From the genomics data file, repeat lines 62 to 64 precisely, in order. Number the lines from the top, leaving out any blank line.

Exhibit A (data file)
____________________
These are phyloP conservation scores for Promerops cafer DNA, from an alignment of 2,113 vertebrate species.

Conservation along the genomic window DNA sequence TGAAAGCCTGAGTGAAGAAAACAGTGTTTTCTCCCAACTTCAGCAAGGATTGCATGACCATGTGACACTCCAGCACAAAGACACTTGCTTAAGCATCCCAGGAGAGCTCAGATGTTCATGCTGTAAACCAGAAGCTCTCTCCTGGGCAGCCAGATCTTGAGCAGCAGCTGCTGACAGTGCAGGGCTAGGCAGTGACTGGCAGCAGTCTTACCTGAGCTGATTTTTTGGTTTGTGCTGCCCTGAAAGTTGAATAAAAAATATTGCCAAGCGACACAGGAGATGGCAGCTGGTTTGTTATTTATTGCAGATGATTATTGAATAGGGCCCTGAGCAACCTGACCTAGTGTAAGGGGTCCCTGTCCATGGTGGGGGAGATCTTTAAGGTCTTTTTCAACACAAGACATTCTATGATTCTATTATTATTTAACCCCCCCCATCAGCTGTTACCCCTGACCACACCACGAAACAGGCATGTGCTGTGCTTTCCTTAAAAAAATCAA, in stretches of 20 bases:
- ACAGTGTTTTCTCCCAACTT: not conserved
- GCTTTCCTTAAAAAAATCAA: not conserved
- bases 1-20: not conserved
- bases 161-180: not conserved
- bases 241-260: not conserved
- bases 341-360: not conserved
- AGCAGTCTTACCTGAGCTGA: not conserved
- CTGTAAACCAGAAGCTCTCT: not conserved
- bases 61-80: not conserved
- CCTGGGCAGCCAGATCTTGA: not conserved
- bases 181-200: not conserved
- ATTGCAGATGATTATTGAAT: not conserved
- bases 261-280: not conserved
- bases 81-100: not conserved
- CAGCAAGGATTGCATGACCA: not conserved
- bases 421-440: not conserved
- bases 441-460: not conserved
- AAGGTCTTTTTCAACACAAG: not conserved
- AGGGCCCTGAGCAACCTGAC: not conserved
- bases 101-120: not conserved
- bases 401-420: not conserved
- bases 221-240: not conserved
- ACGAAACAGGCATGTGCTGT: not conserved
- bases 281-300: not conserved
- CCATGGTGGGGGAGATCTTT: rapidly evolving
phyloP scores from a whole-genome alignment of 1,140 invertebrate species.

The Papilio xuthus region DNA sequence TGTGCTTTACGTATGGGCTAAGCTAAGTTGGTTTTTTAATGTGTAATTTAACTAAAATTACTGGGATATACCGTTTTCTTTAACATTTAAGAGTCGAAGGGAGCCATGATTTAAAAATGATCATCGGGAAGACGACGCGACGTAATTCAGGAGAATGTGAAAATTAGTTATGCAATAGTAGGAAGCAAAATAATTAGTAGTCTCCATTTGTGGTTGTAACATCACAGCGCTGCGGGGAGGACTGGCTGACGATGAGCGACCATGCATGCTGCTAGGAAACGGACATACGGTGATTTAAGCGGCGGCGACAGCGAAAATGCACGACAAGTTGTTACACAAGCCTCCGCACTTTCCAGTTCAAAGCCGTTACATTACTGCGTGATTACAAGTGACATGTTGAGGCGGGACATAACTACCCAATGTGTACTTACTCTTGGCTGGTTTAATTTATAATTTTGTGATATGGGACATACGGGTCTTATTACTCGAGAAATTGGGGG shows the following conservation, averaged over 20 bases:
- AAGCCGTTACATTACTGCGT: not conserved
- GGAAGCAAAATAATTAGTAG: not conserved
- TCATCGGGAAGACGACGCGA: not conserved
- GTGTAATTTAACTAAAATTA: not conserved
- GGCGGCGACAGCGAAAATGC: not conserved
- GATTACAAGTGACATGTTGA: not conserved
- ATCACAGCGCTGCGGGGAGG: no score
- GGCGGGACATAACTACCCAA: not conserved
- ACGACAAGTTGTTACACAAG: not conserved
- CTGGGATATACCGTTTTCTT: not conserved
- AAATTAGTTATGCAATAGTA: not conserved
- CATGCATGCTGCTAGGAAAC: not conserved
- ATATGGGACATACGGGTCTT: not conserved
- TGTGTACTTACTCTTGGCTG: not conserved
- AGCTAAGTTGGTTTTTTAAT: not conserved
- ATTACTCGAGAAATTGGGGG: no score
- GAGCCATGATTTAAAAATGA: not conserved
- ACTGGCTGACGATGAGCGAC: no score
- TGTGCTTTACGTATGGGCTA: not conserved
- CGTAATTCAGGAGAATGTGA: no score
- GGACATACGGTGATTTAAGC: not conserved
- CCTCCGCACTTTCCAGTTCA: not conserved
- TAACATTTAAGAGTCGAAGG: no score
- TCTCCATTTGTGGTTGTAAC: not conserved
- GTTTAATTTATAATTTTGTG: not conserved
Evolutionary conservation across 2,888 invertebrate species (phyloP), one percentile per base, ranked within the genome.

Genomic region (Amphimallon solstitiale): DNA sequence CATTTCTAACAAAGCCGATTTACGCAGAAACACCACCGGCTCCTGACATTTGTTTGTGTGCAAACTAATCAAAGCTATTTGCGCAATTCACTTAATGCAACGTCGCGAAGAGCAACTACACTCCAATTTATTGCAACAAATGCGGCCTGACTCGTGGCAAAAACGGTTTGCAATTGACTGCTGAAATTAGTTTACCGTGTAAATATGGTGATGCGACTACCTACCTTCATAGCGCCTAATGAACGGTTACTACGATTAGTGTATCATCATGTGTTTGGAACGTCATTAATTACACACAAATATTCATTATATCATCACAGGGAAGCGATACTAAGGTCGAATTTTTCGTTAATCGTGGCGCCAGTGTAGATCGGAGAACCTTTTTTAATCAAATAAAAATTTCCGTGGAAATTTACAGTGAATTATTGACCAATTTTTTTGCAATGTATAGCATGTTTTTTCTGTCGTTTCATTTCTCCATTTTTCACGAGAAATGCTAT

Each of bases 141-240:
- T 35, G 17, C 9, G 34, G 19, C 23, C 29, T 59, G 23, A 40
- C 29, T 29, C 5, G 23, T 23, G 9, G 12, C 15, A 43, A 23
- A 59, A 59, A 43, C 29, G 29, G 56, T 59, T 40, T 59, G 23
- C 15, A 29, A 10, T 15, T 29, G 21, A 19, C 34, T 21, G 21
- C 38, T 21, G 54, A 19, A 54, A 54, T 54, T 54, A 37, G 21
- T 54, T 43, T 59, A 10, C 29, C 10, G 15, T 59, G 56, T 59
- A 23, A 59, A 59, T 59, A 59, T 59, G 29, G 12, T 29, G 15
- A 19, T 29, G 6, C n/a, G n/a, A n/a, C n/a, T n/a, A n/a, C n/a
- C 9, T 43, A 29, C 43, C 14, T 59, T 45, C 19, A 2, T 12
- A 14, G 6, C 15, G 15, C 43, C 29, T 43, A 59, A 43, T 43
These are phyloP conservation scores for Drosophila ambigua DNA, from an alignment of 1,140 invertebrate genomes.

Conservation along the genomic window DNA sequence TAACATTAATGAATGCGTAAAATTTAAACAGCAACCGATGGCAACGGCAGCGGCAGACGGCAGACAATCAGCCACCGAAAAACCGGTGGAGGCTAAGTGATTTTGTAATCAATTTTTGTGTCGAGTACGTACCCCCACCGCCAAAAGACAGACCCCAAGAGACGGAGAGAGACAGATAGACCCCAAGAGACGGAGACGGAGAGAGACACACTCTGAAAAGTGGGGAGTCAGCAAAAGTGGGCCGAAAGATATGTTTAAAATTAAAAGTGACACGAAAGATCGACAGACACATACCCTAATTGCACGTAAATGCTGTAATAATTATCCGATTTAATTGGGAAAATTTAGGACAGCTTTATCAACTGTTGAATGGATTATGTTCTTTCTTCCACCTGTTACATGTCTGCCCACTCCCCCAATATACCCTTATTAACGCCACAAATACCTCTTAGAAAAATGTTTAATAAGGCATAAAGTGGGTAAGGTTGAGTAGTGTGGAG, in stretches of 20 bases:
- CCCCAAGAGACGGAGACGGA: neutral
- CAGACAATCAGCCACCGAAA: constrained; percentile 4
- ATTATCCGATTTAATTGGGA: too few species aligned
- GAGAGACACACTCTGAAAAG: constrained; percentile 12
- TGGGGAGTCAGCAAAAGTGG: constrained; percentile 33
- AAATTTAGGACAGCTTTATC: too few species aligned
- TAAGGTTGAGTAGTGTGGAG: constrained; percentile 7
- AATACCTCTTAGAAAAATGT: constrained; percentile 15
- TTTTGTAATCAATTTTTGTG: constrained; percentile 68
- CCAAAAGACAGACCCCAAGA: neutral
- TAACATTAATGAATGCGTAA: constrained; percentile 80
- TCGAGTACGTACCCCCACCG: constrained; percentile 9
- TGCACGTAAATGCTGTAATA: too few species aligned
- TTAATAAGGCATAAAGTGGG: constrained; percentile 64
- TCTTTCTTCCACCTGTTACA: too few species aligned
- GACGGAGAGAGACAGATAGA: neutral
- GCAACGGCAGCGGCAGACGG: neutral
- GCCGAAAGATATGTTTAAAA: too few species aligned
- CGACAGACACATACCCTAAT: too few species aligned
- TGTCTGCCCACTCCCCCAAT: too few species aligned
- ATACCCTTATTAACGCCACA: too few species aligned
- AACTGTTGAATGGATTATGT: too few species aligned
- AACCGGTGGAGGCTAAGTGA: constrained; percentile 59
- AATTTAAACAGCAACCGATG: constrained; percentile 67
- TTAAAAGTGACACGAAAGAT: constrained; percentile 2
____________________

- C 38, T 21, G 54, A 19, A 54, A 54, T 54, T 54, A 37, G 21
- T 54, T 43, T 59, A 10, C 29, C 10, G 15, T 59, G 56, T 59
- A 23, A 59, A 59, T 59, A 59, T 59, G 29, G 12, T 29, G 15